^ According to the State of California. California
California
Birth Index, 1905-1995. Center for Health Statistics, California
California
Department of Health Services, Sacramento, California. Searchable at http://www.familytreelegends.com/records/39461 (account required) ^ John Drew Barrymore, 72; Troubled Heir to the Throne of the Royal Family of Acting, Los Angeles
Los Angeles
Times obituary, 1 December 2004 ^ https://news.google.com/newspapers?nid=2206&dat=19491216&id=h40yAAAAIBAJ&sjid=G-oFAAAAIBAJ&pg=6118,78446&hl=en ^ John Drew Barrymore, 72; Troubled Heir to the Throne of the Royal Family of Acting, Los Angeles
Los Angeles
Times obituary, 1 December 2004 ^ John Drew Barrymore, 72, of Acting Clan, New York Times obituary, 1 December 2004 ^ Solow, Herbert F. & Robert H. Justman "Inside Star Trek" ISBN 0-671-89628-8 pp. 201-202 ^ John Drew Barrymore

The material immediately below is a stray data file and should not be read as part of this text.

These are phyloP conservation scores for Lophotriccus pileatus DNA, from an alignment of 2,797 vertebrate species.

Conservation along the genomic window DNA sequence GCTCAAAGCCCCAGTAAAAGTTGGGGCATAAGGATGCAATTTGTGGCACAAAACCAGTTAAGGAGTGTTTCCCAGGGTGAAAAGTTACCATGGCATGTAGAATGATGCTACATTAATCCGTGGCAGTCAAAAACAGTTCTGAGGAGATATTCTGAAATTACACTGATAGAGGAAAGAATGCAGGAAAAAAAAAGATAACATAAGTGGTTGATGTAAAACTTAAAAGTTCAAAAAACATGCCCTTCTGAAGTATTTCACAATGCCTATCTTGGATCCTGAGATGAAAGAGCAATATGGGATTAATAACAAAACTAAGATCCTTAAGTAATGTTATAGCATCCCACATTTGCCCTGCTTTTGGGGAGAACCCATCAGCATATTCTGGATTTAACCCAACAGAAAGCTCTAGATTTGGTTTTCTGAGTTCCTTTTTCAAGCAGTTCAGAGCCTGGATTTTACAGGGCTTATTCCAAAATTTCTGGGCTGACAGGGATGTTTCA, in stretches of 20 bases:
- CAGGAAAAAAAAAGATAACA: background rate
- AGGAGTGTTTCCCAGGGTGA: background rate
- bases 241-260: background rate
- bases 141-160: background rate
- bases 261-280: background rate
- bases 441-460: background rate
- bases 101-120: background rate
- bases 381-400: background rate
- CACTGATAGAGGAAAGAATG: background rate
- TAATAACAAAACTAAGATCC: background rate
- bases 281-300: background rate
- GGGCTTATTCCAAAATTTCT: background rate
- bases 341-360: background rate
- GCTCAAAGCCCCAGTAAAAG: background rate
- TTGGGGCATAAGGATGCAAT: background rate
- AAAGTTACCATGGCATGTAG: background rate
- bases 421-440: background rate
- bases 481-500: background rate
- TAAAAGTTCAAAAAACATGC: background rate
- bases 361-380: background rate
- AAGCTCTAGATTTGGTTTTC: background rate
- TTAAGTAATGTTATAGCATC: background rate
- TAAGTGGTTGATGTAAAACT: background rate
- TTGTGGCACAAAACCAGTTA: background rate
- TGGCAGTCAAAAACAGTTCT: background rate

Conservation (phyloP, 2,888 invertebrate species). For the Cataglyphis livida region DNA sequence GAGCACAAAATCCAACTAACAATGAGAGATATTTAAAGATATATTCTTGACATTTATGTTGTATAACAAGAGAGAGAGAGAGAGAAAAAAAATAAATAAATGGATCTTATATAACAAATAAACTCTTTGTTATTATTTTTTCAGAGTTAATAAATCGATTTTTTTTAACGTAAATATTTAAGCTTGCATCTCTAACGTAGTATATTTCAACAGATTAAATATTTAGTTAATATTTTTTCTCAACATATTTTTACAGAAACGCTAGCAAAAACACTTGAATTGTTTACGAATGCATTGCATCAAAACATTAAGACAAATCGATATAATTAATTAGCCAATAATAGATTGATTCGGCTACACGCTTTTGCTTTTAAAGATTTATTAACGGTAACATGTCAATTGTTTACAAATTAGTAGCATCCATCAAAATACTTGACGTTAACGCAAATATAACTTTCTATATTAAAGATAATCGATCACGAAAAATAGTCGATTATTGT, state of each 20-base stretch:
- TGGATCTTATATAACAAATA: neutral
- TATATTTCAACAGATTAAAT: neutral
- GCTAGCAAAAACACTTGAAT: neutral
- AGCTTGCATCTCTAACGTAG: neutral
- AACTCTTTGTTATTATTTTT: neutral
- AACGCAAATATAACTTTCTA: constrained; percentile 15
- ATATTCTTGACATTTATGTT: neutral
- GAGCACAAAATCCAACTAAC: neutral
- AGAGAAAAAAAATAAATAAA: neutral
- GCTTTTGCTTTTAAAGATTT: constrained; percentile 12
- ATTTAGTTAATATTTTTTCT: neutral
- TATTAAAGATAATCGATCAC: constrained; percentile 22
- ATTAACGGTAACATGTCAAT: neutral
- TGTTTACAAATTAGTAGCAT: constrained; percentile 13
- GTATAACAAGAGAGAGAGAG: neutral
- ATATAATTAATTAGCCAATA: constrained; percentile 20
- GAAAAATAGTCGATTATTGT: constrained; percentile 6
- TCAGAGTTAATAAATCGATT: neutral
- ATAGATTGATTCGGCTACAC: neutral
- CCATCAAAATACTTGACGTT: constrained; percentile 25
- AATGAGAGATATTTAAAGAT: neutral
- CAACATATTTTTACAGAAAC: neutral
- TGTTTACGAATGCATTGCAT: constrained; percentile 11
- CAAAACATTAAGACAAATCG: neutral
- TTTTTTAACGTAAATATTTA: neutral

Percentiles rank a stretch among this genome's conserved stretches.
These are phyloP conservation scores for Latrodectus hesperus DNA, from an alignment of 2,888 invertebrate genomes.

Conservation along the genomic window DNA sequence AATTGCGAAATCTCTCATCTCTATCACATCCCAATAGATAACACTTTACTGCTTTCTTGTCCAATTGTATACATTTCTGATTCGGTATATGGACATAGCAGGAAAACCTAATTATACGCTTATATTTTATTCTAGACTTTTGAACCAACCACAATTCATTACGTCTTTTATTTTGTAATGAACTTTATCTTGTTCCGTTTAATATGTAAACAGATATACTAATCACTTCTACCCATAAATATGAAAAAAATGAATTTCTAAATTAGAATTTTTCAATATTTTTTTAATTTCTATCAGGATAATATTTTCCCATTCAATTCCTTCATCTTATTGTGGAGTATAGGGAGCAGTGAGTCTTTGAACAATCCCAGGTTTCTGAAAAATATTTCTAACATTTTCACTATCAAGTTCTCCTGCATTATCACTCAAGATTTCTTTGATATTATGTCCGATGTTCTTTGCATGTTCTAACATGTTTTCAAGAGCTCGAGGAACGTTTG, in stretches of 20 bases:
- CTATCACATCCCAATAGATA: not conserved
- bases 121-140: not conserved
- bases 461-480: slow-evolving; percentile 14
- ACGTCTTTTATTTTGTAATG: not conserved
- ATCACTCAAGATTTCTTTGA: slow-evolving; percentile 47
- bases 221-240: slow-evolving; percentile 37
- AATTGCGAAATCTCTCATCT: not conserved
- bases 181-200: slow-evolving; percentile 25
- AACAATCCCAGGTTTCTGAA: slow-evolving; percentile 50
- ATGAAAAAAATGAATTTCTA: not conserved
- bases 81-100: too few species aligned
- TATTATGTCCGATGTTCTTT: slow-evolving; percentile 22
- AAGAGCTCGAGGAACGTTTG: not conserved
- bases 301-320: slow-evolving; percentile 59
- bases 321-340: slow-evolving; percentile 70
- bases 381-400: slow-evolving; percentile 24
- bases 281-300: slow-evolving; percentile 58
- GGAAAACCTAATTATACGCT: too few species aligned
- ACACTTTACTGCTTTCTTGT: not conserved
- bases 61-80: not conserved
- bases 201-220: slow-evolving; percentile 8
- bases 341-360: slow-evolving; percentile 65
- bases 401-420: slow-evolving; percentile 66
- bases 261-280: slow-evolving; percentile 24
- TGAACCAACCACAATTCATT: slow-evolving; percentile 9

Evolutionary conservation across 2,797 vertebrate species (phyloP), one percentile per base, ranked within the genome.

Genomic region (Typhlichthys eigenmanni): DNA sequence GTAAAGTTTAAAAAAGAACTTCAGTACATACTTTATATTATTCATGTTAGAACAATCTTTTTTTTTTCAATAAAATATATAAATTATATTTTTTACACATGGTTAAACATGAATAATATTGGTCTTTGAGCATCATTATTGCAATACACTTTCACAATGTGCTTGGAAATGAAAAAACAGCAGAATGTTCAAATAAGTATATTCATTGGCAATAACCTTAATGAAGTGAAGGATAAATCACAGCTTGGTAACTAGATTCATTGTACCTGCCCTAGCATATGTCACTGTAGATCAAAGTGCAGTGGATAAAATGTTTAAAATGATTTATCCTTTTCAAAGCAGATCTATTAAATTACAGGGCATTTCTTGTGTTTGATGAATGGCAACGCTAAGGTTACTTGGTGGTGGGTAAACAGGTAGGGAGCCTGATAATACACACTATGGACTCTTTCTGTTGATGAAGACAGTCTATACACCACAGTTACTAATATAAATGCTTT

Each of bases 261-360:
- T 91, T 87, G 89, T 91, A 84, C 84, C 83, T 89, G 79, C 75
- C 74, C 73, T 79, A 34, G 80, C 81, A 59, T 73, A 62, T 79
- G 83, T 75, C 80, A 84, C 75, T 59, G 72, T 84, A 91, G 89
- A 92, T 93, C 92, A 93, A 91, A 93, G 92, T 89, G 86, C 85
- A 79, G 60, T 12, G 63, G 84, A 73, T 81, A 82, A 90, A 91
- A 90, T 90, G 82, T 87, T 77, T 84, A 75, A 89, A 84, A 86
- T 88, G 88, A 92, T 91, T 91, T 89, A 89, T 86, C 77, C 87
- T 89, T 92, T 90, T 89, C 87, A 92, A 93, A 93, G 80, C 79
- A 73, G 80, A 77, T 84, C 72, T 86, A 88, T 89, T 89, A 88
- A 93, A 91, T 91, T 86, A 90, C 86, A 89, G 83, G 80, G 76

Drew Barrymore
Actor son of John Barrymore
John Barrymore
who exceeded even his father's off-screen excesses, The Independent obituary, 1 December 2004 ^ John Drew Barrymore
Drew Barrymore
dies, Sydney Morning Herald, 30 November 2004 ^ Alt.Film.Guide - Jessica Barrymore Found Dead: Daughter of John Drew Barrymore, Drew Barrymore
Drew Barrymore
Half-Sister

External links[edit]

Wikimedia Commons has media related to John Drew Barrymore.

John Drew Barrymore
Drew Barrymore
on IMDb John Drew Barrymore
Drew Barrymore
at AllMovie.com John Drew Barrymore
Drew Barrymore
at Find a Grave Desilu Playhouse
Desilu Playhouse
"Silent Thunder" on YouTube
YouTube
John Drew Barrymore
Drew Barrymore
plays lead role. Complete 52min episode from 16mm film - aired Nov. 24, 1958.

Authority control

WorldCat Identities VIAF: 65655013 LCCN: n91111477 ISNI: 0000 0000 7689 8380 GND: 1137894512 SUDOC: 181228564 BNF: cb139304256 (data) MusicBrainz: 57148700-fd61-4ee2-9457-cf883a6838b5 BNE: XX1274